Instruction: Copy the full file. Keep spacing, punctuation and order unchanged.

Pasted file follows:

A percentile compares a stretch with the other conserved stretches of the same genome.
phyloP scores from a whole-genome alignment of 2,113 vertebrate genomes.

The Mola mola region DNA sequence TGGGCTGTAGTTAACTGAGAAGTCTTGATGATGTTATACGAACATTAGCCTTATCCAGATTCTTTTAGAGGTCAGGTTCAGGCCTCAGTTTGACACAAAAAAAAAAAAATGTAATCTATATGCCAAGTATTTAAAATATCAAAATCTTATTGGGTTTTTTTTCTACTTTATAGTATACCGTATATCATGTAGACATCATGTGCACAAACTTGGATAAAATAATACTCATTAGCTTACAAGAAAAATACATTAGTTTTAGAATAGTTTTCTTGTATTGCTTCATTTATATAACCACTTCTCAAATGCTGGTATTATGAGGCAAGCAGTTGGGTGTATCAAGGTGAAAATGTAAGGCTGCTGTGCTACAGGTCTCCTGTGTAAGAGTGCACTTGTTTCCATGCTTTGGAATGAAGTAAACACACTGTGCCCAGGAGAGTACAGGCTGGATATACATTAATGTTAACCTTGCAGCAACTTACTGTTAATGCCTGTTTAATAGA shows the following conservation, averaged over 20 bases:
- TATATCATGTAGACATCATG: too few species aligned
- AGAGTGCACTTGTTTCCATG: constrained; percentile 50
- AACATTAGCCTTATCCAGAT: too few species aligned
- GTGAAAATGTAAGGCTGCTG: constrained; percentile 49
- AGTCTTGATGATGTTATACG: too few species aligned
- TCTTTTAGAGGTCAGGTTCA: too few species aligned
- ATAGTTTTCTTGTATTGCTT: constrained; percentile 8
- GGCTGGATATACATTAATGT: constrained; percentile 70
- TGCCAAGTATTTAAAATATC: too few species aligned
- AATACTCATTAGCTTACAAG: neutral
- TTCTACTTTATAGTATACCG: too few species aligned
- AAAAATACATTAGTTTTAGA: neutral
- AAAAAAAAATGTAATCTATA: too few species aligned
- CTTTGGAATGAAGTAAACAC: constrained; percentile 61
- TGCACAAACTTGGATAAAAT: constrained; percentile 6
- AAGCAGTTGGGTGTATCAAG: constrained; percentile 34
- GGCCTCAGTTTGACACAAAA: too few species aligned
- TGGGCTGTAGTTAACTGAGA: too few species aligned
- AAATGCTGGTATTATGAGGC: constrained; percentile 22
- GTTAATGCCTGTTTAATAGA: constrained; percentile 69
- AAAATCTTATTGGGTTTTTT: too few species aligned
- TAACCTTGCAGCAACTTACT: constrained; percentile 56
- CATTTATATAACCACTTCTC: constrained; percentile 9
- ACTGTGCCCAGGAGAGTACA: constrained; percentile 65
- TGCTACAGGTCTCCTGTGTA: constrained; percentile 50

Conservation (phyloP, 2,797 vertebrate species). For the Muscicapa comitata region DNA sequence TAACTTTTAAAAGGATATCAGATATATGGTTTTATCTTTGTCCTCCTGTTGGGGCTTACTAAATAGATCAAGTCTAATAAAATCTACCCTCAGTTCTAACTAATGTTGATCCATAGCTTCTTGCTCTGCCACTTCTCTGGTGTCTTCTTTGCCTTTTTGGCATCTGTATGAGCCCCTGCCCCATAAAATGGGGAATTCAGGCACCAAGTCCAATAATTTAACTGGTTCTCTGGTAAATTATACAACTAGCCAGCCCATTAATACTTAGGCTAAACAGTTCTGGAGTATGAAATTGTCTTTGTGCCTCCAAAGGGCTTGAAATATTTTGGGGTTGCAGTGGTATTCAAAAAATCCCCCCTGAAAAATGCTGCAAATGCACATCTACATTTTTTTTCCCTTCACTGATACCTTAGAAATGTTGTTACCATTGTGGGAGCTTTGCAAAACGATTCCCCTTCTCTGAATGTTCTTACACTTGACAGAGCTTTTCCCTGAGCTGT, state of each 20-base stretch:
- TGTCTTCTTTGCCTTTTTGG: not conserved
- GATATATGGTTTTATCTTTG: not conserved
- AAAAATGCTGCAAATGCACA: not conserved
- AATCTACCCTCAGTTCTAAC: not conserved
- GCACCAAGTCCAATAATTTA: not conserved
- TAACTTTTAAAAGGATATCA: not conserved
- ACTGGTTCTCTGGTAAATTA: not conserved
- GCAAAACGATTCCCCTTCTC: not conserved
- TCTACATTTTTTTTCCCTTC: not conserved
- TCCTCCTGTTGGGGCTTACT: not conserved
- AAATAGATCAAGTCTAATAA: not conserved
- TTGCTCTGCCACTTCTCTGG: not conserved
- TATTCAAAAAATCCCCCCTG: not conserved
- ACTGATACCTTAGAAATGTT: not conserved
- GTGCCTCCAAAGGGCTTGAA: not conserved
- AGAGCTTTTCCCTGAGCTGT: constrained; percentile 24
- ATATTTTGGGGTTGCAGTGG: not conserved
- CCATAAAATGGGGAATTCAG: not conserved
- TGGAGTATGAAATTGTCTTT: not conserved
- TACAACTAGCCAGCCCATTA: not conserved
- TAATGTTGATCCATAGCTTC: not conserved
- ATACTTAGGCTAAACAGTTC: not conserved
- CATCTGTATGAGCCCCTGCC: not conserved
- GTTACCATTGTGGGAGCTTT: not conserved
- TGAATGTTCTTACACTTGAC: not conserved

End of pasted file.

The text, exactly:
A percentile compares a stretch with the other conserved stretches of the same genome.
phyloP scores from a whole-genome alignment of 2,113 vertebrate genomes.

The Mola mola region DNA sequence TGGGCTGTAGTTAACTGAGAAGTCTTGATGATGTTATACGAACATTAGCCTTATCCAGATTCTTTTAGAGGTCAGGTTCAGGCCTCAGTTTGACACAAAAAAAAAAAAATGTAATCTATATGCCAAGTATTTAAAATATCAAAATCTTATTGGGTTTTTTTTCTACTTTATAGTATACCGTATATCATGTAGACATCATGTGCACAAACTTGGATAAAATAATACTCATTAGCTTACAAGAAAAATACATTAGTTTTAGAATAGTTTTCTTGTATTGCTTCATTTATATAACCACTTCTCAAATGCTGGTATTATGAGGCAAGCAGTTGGGTGTATCAAGGTGAAAATGTAAGGCTGCTGTGCTACAGGTCTCCTGTGTAAGAGTGCACTTGTTTCCATGCTTTGGAATGAAGTAAACACACTGTGCCCAGGAGAGTACAGGCTGGATATACATTAATGTTAACCTTGCAGCAACTTACTGTTAATGCCTGTTTAATAGA shows the following conservation, averaged over 20 bases:
- TATATCATGTAGACATCATG: too few species aligned
- AGAGTGCACTTGTTTCCATG: constrained; percentile 50
- AACATTAGCCTTATCCAGAT: too few species aligned
- GTGAAAATGTAAGGCTGCTG: constrained; percentile 49
- AGTCTTGATGATGTTATACG: too few species aligned
- TCTTTTAGAGGTCAGGTTCA: too few species aligned
- ATAGTTTTCTTGTATTGCTT: constrained; percentile 8
- GGCTGGATATACATTAATGT: constrained; percentile 70
- TGCCAAGTATTTAAAATATC: too few species aligned
- AATACTCATTAGCTTACAAG: neutral
- TTCTACTTTATAGTATACCG: too few species aligned
- AAAAATACATTAGTTTTAGA: neutral
- AAAAAAAAATGTAATCTATA: too few species aligned
- CTTTGGAATGAAGTAAACAC: constrained; percentile 61
- TGCACAAACTTGGATAAAAT: constrained; percentile 6
- AAGCAGTTGGGTGTATCAAG: constrained; percentile 34
- GGCCTCAGTTTGACACAAAA: too few species aligned
- TGGGCTGTAGTTAACTGAGA: too few species aligned
- AAATGCTGGTATTATGAGGC: constrained; percentile 22
- GTTAATGCCTGTTTAATAGA: constrained; percentile 69
- AAAATCTTATTGGGTTTTTT: too few species aligned
- TAACCTTGCAGCAACTTACT: constrained; percentile 56
- CATTTATATAACCACTTCTC: constrained; percentile 9
- ACTGTGCCCAGGAGAGTACA: constrained; percentile 65
- TGCTACAGGTCTCCTGTGTA: constrained; percentile 50

Conservation (phyloP, 2,797 vertebrate species). For the Muscicapa comitata region DNA sequence TAACTTTTAAAAGGATATCAGATATATGGTTTTATCTTTGTCCTCCTGTTGGGGCTTACTAAATAGATCAAGTCTAATAAAATCTACCCTCAGTTCTAACTAATGTTGATCCATAGCTTCTTGCTCTGCCACTTCTCTGGTGTCTTCTTTGCCTTTTTGGCATCTGTATGAGCCCCTGCCCCATAAAATGGGGAATTCAGGCACCAAGTCCAATAATTTAACTGGTTCTCTGGTAAATTATACAACTAGCCAGCCCATTAATACTTAGGCTAAACAGTTCTGGAGTATGAAATTGTCTTTGTGCCTCCAAAGGGCTTGAAATATTTTGGGGTTGCAGTGGTATTCAAAAAATCCCCCCTGAAAAATGCTGCAAATGCACATCTACATTTTTTTTCCCTTCACTGATACCTTAGAAATGTTGTTACCATTGTGGGAGCTTTGCAAAACGATTCCCCTTCTCTGAATGTTCTTACACTTGACAGAGCTTTTCCCTGAGCTGT, state of each 20-base stretch:
- TGTCTTCTTTGCCTTTTTGG: not conserved
- GATATATGGTTTTATCTTTG: not conserved
- AAAAATGCTGCAAATGCACA: not conserved
- AATCTACCCTCAGTTCTAAC: not conserved
- GCACCAAGTCCAATAATTTA: not conserved
- TAACTTTTAAAAGGATATCA: not conserved
- ACTGGTTCTCTGGTAAATTA: not conserved
- GCAAAACGATTCCCCTTCTC: not conserved
- TCTACATTTTTTTTCCCTTC: not conserved
- TCCTCCTGTTGGGGCTTACT: not conserved
- AAATAGATCAAGTCTAATAA: not conserved
- TTGCTCTGCCACTTCTCTGG: not conserved
- TATTCAAAAAATCCCCCCTG: not conserved
- ACTGATACCTTAGAAATGTT: not conserved
- GTGCCTCCAAAGGGCTTGAA: not conserved
- AGAGCTTTTCCCTGAGCTGT: constrained; percentile 24
- ATATTTTGGGGTTGCAGTGG: not conserved
- CCATAAAATGGGGAATTCAG: not conserved
- TGGAGTATGAAATTGTCTTT: not conserved
- TACAACTAGCCAGCCCATTA: not conserved
- TAATGTTGATCCATAGCTTC: not conserved
- ATACTTAGGCTAAACAGTTC: not conserved
- CATCTGTATGAGCCCCTGCC: not conserved
- GTTACCATTGTGGGAGCTTT: not conserved
- TGAATGTTCTTACACTTGAC: not conserved